Vong v. Aune – 5/27/2014
Arizona Court of Appeals Division One Holds that the Constitution Does Not Preclude the Arizona Board of Cosmetology From Regulating “Fish Pedicures.”
Cindy Vong is a licensed cosmetologist who, in September 2008, began offering fish pedicures to her customers—a process in which customers’ feet were placed in tanks of water with garra rufa or chin chin fish that removed skin from the customers’ feet. Members of the Board of Cosmetology (the “Board”) visited Vong’s salon several times to observe the process and ultimately ordered Vong to immediately stop performing fish pedicures, citing the Board’s rule on Infection Control and Safety Standards. Vong agreed to a consent agreement in which Vong agreed the fish pedicures constituted grounds for disciplinary action. Vong then filed suit in superior court, claiming that fish pedicures did not constitute the practice of cosmetology and that the Board’s actions violated Vong’s due process and equal protection rights.
The Court of Appeals rejected Vong’s first argument, explaining that under the rule on Infection Control and Safety Standards, the fish constitutes a “tool” which must be “kept clean, disinfected, free from defects, and in good repair.” Because of the broad wording in the rule, fish pedicures constituted the practice of cosmetology. As to her due process claims, the Court of Appeals explained that the Board has expertise in matters related to safety and sanitation in the nail technology industry, and therefore, the Court gives deference and great weight to the Board’s interpretation of a statute or regulation. After considering the evidence at trial, in which witnesses and experts from both parties testified that the fish are capable of passing diseases to customers and between customers, the Court of Appeals agreed that the Board has a legitimate interest in protecting the health of the customers. Because the evidence established that health risks “rationally could exist,” the Bord did not violate Vong’s due process. And the Board did not violate Vong’s equal protection rights because the prohibition on fish pedicures imposes restrictions upon all Board licensees and because the regulation has a reasonable and legitimate purpose rooted in public health.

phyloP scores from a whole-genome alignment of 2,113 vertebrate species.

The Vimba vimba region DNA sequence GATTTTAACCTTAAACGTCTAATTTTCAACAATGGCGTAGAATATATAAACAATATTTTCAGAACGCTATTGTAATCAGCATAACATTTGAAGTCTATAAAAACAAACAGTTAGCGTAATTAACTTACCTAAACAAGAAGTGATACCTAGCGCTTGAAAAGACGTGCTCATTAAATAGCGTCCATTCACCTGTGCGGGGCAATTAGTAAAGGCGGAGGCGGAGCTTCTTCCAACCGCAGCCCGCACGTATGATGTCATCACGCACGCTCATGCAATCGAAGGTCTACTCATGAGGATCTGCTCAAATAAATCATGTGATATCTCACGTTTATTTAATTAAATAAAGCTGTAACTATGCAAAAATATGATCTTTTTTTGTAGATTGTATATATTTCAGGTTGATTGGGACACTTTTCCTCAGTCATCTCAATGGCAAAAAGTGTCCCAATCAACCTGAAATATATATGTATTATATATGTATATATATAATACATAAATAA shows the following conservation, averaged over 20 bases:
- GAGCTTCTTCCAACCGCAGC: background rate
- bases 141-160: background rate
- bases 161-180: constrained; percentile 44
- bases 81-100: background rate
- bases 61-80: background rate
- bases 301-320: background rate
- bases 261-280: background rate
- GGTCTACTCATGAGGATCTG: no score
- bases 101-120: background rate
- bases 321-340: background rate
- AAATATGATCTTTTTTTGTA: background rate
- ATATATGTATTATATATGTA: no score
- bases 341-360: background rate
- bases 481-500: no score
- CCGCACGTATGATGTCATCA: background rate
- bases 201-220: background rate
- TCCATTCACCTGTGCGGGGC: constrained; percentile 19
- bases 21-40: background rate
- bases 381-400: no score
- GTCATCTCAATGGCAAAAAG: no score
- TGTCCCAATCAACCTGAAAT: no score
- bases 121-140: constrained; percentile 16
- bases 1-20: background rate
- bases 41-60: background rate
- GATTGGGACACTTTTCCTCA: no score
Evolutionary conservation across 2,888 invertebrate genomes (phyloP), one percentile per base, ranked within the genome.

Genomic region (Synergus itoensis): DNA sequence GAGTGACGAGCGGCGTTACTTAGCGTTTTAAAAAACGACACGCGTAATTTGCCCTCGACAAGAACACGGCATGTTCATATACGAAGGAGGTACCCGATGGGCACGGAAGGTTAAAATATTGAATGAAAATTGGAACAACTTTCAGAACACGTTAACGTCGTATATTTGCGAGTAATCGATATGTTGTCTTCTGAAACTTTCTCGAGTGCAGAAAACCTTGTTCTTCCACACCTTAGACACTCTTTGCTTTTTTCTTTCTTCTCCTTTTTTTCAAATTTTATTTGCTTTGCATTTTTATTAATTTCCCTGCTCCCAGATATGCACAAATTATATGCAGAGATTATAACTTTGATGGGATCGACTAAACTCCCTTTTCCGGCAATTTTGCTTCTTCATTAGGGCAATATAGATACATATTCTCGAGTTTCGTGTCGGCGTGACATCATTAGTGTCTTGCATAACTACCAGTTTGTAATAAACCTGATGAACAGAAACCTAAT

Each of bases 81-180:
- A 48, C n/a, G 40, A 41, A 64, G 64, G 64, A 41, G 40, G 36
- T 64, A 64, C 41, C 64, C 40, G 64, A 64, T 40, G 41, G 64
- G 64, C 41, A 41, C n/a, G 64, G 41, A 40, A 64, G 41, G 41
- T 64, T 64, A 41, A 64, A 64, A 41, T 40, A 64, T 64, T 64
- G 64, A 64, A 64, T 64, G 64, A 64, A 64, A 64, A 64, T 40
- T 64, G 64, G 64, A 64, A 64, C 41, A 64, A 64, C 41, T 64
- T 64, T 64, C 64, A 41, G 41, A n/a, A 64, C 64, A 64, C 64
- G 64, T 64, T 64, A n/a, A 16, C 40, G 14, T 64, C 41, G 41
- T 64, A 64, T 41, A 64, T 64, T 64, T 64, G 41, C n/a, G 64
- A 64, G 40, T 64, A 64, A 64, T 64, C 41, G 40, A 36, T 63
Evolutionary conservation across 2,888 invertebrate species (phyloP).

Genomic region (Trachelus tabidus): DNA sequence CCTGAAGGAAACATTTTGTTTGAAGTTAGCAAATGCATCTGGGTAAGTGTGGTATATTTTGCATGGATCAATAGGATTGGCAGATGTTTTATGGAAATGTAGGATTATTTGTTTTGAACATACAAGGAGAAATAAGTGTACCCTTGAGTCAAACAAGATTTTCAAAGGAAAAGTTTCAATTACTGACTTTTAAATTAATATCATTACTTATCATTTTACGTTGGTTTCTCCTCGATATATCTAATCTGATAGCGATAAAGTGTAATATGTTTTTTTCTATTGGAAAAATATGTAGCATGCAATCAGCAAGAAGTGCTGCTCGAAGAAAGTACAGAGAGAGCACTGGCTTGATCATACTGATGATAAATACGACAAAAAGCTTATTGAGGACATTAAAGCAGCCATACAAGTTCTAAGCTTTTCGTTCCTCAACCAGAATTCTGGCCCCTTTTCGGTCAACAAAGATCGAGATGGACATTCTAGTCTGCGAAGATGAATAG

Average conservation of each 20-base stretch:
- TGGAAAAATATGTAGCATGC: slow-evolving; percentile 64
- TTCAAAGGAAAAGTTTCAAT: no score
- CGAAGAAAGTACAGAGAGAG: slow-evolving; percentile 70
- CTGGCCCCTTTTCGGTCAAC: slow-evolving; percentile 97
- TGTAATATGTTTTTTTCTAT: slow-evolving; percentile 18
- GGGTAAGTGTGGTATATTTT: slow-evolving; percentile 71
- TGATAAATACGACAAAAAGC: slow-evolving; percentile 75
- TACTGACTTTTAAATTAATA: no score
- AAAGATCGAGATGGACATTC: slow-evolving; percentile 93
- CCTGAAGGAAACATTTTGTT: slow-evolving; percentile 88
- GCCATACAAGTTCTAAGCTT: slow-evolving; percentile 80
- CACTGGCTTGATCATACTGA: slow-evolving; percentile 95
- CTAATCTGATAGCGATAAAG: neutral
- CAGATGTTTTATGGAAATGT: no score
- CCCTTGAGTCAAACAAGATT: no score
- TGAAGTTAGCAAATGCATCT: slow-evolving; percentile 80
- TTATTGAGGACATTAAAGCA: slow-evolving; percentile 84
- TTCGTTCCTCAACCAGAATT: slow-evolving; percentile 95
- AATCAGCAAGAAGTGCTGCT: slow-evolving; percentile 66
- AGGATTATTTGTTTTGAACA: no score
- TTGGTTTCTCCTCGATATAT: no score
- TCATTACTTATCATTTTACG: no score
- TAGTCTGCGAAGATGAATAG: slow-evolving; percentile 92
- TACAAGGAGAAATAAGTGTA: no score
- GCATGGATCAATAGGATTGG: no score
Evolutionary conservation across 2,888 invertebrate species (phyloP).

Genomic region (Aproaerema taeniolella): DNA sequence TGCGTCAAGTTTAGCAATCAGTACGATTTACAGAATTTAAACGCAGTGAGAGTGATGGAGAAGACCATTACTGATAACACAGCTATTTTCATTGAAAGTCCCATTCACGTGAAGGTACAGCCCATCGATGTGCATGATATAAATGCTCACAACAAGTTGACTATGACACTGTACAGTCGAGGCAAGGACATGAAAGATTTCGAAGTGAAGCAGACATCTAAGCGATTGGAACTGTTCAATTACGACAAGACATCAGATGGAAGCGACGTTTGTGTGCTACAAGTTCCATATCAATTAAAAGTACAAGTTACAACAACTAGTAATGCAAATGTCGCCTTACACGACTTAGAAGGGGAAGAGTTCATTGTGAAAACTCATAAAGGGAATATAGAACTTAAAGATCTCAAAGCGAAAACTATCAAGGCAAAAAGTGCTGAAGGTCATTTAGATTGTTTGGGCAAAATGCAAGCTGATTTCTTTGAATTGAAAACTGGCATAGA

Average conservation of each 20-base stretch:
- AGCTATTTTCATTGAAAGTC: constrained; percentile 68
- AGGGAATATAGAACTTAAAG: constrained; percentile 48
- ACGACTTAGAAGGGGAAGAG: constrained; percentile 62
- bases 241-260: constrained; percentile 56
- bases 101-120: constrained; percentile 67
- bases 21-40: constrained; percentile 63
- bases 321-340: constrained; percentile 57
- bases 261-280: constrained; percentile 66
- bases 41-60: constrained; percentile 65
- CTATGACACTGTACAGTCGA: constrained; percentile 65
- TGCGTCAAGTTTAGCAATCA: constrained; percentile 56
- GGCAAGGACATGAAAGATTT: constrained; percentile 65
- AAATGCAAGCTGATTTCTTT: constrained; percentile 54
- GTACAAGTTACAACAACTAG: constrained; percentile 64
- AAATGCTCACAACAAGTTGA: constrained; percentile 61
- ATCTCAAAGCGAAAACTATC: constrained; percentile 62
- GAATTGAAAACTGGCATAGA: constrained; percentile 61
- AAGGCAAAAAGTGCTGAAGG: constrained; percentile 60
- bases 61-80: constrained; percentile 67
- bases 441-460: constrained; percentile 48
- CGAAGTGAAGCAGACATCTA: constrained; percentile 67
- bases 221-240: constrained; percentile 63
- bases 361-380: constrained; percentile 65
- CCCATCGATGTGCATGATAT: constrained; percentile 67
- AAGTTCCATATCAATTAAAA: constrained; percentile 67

Presiding Judge Downie authored the opinion; Judges Brown and Portley concurred.